Welcome to the Nexus of Ethics, Psychology, Morality, Philosophy and Health Care

Welcome to the nexus of ethics, psychology, morality, philosophy and health care

Friday, June 12, 2015

Anticipating and Resisting the Temptation to Behave Unethically

Oliver J. Sheldon and Ayelet Fishbach
Published online before print May 22, 2015
doi: 10.1177/0146167215586196

Abstract

Ethical dilemmas pose a self-control conflict between pursuing immediate benefits through behaving dishonestly and pursuing long-term benefits through acts of honesty. Therefore, factors that facilitate self-control for other types of goals (e.g., health and financial) should also promote ethical behavior. Across four studies, we find support for this possibility. Specifically, we find that only under conditions that facilitate conflict identification—including the consideration of several decisions simultaneously (i.e., a broad decision frame) and perceived high connectedness to the future self—does anticipating a temptation to behave dishonestly in advance promote honesty. We demonstrate these interaction patterns between conflict identification and temptation anticipation in negotiation situations (Study 1), lab tasks (Study 2), and ethical dilemmas in the workplace (Studies 3-4). We conclude that identifying a self-control conflict and anticipating a temptation are two necessary preconditions for ethical decision making.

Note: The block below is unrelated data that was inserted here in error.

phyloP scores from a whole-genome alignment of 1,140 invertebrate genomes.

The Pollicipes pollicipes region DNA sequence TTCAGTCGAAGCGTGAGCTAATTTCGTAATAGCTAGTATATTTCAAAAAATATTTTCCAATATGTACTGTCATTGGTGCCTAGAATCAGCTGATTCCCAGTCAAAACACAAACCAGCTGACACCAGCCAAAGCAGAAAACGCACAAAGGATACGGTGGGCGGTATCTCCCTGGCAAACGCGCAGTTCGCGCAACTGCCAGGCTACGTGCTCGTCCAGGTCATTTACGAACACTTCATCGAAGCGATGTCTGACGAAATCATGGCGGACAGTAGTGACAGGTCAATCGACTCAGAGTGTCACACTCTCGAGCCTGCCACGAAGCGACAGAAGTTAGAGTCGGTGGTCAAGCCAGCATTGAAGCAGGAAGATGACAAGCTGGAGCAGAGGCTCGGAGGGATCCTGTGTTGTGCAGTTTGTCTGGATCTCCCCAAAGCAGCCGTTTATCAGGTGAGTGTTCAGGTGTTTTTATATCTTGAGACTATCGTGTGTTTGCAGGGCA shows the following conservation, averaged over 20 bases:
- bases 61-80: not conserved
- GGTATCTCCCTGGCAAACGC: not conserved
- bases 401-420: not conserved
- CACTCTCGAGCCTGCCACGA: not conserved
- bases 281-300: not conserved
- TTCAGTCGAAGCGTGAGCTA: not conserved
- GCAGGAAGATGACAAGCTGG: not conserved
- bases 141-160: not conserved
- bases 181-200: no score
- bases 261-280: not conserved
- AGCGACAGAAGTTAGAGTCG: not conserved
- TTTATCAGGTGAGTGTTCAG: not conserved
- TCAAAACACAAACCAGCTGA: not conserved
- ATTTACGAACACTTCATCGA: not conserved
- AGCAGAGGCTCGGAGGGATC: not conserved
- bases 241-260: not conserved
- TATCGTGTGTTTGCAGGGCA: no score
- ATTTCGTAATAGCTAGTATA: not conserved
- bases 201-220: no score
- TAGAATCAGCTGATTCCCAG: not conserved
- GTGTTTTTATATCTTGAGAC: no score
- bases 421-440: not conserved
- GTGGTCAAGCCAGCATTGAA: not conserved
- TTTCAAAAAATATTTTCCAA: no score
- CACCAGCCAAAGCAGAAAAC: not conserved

The article story is here.